How Can We Create Dementia Friendly Occupational Therapy Graduates?

This was the question we explored in our You, Me and Dementia resource project.

Raising awareness of dementia and its impact on the lives of those we love, live with and work with is an increasingly important issue in the education sphere. University graduates need to enter society feeling equipped to support the growing numbers of people who experience dementia.

In January 2014, Julia-Helen and I had the privilege of working with our fantastic Occupational Therapy Lecturer Dr Claire Craig to create a co-produced dementia resource by students for students.

Claire wanted to explore ways to meet the new HFEE dementia curriculum for higher education and gave us the opportunity to co-create a resource delivered to occupational therapy students to share information about what dementia is, and how to work alongside people living with dementia in a sensitive and empowering way.

The ultimate aim was to create a resource that could be used not only with occupational therapy students, but tailored to meet the needs of different types of students across the university and developed into an online accessible App.

 

What do occupational therapy students need to know about dementia?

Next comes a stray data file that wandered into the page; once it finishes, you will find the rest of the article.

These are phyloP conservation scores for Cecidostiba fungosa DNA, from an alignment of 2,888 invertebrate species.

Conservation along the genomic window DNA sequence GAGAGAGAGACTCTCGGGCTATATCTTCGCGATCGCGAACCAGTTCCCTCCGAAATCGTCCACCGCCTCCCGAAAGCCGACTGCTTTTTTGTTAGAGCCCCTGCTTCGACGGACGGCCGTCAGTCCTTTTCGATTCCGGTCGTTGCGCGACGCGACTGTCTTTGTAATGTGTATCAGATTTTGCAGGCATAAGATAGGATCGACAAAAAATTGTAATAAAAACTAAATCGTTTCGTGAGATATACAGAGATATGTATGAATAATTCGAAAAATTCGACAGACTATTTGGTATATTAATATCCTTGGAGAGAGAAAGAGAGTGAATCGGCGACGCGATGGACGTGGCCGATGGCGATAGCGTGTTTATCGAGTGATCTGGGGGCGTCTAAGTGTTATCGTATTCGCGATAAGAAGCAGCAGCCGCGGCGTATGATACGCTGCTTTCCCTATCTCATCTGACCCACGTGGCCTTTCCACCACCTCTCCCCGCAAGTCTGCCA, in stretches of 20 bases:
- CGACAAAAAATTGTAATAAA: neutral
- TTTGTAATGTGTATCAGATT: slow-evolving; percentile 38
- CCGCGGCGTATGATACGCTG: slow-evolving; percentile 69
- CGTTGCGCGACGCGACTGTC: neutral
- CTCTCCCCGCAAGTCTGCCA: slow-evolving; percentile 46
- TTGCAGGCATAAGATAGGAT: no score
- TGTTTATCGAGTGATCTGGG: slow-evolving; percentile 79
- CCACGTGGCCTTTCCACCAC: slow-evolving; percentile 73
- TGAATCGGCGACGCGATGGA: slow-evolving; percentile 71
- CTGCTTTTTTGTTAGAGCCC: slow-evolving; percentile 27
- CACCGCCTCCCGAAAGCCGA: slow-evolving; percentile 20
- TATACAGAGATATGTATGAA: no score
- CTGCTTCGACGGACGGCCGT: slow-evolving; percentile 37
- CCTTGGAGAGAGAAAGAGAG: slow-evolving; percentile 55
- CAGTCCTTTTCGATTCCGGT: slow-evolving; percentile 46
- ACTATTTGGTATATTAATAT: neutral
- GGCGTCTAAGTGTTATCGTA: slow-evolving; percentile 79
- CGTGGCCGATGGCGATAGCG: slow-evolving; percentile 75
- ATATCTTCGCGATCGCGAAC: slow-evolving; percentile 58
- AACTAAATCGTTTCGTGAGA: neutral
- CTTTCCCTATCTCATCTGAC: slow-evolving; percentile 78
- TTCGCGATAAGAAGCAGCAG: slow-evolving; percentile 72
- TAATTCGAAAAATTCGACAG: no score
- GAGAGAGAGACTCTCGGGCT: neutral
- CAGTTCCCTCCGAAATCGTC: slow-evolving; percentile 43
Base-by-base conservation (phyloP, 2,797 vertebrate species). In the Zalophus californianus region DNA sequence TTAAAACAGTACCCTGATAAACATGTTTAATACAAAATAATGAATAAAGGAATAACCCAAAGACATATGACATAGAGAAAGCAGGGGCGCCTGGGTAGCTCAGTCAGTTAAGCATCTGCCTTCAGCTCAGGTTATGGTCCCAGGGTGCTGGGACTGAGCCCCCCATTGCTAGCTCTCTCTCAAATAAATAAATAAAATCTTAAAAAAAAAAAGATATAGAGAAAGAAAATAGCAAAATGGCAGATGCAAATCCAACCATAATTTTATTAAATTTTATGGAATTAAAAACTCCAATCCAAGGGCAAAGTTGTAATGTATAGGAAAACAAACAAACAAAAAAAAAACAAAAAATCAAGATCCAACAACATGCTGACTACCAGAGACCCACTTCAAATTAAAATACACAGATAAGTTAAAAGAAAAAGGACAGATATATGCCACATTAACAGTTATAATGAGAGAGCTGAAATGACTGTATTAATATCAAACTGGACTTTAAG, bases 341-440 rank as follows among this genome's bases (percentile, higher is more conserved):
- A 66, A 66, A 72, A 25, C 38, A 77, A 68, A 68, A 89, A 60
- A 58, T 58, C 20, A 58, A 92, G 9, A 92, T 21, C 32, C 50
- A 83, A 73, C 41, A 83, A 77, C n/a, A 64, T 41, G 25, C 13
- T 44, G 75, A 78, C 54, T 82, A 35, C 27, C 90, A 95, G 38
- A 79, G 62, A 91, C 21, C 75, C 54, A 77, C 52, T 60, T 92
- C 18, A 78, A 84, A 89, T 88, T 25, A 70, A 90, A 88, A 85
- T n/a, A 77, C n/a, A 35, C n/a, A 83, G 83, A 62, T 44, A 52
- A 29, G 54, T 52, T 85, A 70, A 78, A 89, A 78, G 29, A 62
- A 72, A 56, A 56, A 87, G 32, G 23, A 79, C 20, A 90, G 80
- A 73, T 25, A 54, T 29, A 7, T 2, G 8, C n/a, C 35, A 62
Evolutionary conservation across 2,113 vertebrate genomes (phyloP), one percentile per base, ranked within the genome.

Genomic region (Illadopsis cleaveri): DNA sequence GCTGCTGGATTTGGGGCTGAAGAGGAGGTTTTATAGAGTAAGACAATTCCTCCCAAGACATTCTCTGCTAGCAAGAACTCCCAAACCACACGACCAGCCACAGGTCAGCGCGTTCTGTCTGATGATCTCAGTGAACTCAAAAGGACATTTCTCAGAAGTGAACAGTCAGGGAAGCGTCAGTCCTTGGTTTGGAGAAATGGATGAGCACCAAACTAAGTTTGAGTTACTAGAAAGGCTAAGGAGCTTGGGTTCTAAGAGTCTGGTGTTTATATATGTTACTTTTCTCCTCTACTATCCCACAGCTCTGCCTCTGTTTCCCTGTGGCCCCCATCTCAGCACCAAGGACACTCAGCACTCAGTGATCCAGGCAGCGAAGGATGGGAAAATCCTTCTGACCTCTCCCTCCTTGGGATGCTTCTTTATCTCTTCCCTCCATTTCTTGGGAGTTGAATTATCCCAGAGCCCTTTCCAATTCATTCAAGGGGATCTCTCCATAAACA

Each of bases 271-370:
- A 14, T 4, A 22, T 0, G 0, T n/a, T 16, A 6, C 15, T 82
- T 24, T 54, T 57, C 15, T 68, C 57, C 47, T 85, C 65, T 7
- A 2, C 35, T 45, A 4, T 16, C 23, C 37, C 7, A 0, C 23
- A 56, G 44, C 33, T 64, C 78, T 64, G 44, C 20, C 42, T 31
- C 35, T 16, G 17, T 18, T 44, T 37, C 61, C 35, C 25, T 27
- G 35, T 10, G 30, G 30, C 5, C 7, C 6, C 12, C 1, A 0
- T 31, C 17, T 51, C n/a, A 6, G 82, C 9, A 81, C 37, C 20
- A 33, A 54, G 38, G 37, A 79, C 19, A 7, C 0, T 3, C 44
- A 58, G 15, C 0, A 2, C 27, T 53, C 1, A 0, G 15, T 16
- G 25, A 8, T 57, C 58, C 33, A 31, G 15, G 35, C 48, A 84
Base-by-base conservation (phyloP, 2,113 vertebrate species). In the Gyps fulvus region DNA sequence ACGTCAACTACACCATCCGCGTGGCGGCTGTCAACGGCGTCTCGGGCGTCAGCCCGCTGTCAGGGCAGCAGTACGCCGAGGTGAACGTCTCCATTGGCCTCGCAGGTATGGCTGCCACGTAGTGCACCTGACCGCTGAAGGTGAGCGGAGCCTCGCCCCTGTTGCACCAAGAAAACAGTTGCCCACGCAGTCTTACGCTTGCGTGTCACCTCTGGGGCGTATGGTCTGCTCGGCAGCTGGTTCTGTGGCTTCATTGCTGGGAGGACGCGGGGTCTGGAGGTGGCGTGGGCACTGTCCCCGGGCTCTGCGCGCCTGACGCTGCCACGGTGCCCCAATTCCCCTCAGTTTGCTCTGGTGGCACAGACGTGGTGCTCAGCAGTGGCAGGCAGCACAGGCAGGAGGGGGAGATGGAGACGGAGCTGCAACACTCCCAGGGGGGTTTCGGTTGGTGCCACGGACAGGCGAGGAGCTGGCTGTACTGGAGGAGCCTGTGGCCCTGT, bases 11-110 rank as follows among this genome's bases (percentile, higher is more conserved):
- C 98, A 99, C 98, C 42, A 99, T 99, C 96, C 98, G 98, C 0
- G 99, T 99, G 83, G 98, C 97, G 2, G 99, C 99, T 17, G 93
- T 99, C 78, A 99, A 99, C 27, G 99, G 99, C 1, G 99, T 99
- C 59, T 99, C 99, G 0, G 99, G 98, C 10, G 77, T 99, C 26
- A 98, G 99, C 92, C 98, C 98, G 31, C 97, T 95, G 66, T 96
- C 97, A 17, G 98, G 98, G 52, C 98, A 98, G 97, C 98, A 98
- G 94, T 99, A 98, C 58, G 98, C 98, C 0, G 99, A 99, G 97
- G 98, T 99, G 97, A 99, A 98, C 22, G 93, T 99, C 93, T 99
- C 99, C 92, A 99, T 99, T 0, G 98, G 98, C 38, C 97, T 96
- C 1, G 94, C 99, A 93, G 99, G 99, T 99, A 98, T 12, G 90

We met over 4 weeks, initially brainstorming what type of information to include in the resource – what do occupational therapy students need to know about dementia and how should we deliver it?

We felt that it was important to ask the students themselves what they wanted to know, so we sent out a poll to find out what they were most concerned about and what topics were important to them.

Based on their answers, we created a presentation using Prezi software and delivered this as a 1 hour lecture, covering information about the types of dementia and how to work with people with dementia with respect.

We drew on work by Kitwood and Jackie Pool, which promotes a person-centred equitable relationship and recognises that it is people living with dementia themselves who can teach us most about the condition and how to support them. We included short videos by the wonderful Scottish Dementia Working Group to illustrate this. (@S_D_W_G).

 

Click here to view the presentation we developed & then delivered.

We paired the lecture with an interactive 2 hour workshop, to give students the chance to explore what it might feel like to experience dementia through games, discussions and practical experiments. We also discussed creative ways to deliver occupational therapy interventions with an emphasis on self-expression through tools such as poetry and singing.

So what did the project achieve?

Well we had fantastic feedback from our student peers about their experience of the resource! And we ourselves underwent a transformation through the trust and responsibly bestowed on us co-production experience. It helped us step into our professional selves and envisage our future as autonomous occupational therapy practitioners.

Here is the link to the YouTube video of us talking about our dementia resource and our contribution to creating dementia-friendly occupational therapy graduates?